Tens of thousands of patients a month are waiting longer in accident and emergency departments following the decision by Andrew Lansley, the health secretary, to ease the target for them to be seen.
At the same time, the number of waiting list operations cancelled at the last minute has risen, latest official figures show.
Last summer, the health secretary reduced the requirement for hospitals to see 98 per cent of patients in casualty departments within four hours to 95 per cent, and from April this year he is scrapping the target, replacing it with a clutch of other indicators.
Figures for the quarter ending December 31 show that 96.5 per cent of patients were seen within four hours, against 98 per cent in the previous quarter and 97.84 per cent in the same December quarter last year.
With 5.2m attendances during the three months, the 1.5 percentage point drop in those being seen within four hours equates to almost 80,000 patients. While some hospitals are seeing all patients within four hours, more than 30 NHS trusts are missing the 95 per cent target.
“Patients are starting to see services suffer because of the decisions ministers are taking on the NHS,” said John Healey, Labour’s health spokesman. “We are seeing the consequences of the removal of Labour’s waiting time guarantees.”
Last summer, Mr Lansley stopped the Department of Health pursuing hospitals over Labour’s target ensuring patients did not have to wait more than 18 weeks for treatment. The numbers waiting longer than that have also been rising, although it is not yet clear whether that is a largely seasonal increase.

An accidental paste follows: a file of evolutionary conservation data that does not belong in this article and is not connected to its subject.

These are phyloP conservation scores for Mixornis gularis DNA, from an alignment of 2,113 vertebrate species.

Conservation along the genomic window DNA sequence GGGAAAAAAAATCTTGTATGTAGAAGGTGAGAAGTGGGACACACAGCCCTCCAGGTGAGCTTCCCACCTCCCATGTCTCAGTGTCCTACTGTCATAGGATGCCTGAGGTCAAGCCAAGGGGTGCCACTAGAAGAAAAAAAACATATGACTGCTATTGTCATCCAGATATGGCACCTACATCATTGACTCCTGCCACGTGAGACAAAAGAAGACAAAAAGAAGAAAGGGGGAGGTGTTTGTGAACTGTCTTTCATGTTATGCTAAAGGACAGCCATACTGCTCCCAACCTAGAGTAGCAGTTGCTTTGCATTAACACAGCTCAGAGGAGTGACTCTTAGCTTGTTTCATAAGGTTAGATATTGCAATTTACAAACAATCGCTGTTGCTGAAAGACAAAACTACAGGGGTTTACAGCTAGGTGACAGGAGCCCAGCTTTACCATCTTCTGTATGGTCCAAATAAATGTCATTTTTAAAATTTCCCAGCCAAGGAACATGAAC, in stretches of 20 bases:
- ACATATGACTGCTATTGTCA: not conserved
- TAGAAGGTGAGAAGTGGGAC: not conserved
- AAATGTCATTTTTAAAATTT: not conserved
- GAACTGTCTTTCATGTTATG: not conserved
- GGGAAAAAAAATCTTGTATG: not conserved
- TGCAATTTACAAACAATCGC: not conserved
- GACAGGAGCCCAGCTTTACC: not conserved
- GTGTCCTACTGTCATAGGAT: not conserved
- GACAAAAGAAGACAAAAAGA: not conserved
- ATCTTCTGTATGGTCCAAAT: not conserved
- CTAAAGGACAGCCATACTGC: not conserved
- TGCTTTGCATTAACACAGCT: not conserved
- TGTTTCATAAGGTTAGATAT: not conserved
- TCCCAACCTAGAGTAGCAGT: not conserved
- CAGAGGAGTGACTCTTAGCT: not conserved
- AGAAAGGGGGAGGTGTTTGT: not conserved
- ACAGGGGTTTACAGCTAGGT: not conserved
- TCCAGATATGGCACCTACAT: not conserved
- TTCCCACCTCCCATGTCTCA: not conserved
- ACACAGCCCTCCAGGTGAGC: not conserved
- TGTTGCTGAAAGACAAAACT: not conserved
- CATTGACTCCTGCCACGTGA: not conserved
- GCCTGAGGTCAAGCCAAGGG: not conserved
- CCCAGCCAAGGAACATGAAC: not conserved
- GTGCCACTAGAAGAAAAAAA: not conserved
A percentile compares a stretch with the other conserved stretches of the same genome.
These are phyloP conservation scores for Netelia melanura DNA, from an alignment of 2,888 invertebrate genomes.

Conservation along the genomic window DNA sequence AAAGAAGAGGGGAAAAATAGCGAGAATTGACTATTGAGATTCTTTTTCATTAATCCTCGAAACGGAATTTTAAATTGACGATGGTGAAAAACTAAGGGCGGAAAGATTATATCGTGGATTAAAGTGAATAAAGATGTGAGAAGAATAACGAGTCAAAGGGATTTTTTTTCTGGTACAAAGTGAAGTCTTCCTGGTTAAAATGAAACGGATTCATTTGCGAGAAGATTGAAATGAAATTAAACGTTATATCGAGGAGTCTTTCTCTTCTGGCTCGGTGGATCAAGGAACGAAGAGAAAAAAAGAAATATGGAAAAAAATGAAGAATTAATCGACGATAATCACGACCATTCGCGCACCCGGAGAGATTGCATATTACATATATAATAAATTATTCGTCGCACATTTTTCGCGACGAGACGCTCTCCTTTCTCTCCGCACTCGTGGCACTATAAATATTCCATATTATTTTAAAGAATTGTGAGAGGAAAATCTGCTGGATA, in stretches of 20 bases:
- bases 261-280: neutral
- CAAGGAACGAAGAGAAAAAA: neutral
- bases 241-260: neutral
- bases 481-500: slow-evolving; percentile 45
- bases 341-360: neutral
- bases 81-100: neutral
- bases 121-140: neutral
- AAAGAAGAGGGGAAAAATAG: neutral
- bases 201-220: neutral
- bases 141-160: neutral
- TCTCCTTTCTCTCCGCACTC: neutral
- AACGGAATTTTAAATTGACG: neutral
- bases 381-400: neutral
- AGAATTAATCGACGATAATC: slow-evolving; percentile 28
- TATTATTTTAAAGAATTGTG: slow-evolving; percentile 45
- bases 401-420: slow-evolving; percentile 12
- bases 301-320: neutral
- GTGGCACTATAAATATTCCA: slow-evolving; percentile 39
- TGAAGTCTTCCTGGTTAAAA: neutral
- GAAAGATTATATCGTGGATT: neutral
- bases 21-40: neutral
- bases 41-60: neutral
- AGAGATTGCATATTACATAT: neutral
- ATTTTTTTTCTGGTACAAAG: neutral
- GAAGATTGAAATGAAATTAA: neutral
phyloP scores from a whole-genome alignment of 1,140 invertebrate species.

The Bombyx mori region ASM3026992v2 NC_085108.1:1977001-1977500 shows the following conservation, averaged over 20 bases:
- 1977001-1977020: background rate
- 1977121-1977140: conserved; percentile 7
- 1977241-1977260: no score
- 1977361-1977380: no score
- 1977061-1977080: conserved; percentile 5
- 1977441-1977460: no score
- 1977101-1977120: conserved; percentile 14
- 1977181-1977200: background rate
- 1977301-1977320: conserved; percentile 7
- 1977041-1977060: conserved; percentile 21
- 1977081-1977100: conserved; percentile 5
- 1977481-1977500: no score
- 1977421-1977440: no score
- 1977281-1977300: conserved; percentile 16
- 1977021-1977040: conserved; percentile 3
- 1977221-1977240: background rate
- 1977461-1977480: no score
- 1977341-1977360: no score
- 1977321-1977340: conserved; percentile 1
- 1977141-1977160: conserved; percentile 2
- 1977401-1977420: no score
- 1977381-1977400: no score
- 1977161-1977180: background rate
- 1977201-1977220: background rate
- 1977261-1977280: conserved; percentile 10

On the A & E times, John Appleby, the King’s Fund health economist, said: “It certainly looks to have been some slippage. It does suggest that if you stop performance managing these things, they do get worse.”
The department said it had dropped the 98 per cent target on clinical advice and that even the 95 per cent target, which is to go, “is inadequate by itself”.
The new “quality indicators”, which included time to diagnosis being recorded, readmittance waits and how many patients left without being seen, would allow hospitals to show they were providing safe and effective care “rather than meeting only a time-specific target”, the department said. Cancelled operations rose 6 per cent to 16,785, a rise it dismissed as seasonal.
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